The comment has raised concerns of even more tightening of tensions in the South China Sea between China and the US, as well as Japan and other nations vying to keep the sea lanes open there. The Admiral said of the patrols that they could “end in disaster.”
He specifically targeted the United States in his comment. The comment came after a ruling in the Hague that countered the claims of territory by China in the region. The suit was brought to the Hague by the Philippines. The Chinese did not send representatives to the court.
China has stated it does not recognize the authority of the court and continues to claim sea rights in the region, counter to what other nations in the region are claiming.
The ruling gives a legal legitimacy to the nations, led by the United States, challenging China’s claims over the South China sea. The claims, if recognized, could threaten trade in the region.
The Admiral, Sun Jianguo, who is also the Deputy Chief of the Joint Staff Department of the Chinese Central Military Commission, made the comments Saturday night, July 16th.
“When has freedom of navigation in the South China Sea ever been affected? It has not, whether in the past or now, and in the future there won’t be a problem as long as nobody plays tricks,” he said, according to a Reuters report released Monday, July 18th.
The Admiral added, “….China consistently opposes so-called military freedom of navigation which brings with it a military threat, and which challenges and disrespects the international law of the sea. This kind of military freedom of navigation is damaging to freedom of navigation in the South China Sea, and it could even play out in a disastrous way.”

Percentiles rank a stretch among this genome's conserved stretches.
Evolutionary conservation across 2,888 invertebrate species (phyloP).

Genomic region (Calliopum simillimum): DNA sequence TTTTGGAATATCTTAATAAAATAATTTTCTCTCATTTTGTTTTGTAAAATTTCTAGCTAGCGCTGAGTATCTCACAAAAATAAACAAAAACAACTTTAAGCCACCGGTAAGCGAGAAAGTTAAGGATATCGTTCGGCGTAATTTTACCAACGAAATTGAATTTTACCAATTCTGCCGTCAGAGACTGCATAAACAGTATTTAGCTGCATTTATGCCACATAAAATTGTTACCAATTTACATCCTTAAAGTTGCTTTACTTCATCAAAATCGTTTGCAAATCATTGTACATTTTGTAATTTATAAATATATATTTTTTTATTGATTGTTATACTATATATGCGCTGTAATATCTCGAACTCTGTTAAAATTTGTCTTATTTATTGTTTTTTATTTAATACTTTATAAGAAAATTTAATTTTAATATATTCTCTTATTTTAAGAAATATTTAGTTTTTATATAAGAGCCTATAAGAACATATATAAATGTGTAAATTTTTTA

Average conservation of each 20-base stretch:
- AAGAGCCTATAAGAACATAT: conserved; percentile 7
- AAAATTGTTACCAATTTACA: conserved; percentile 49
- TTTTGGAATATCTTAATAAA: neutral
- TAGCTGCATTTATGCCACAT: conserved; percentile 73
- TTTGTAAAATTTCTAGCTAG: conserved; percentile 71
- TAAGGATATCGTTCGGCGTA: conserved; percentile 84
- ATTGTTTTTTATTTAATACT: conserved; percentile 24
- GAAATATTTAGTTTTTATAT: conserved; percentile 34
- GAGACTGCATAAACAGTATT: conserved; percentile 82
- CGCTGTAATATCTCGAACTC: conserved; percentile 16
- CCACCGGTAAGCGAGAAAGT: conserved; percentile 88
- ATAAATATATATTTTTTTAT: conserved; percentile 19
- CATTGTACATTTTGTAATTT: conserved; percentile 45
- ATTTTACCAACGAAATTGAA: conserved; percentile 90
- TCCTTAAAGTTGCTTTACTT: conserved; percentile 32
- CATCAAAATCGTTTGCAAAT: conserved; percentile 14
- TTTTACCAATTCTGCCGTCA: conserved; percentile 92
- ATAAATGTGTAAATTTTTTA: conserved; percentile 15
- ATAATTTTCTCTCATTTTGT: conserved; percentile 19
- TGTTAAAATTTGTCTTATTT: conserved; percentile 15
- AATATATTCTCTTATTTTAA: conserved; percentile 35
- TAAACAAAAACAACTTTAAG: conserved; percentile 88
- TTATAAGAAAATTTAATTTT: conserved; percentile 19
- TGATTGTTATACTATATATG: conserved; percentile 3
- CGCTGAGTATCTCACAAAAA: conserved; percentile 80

The more telling comment came when the Admiral addressed the suggested reaction of China to the Hague Ruling. He said that China must improve its military capabilities, “so that when push comes to shove, the military can play a decisive role in the last moment to defend our national sovereignty and interests.”
A meeting has been scheduled for today, Monday, July 18th, between U.S. Chief of Naval Operations John Richardson and the head of the Chinese navy, Wu Shengli. The meeting is scheduled to take place in Beijing.
Adding to the tension is China’s plans to conduct “normal battle patrols” over the disputed territories in the South China sea. These will be air operations conducted by bombers, spy planes and flying tankers. The Chinese Air Force stated that these patrols will become “a regular practice.”
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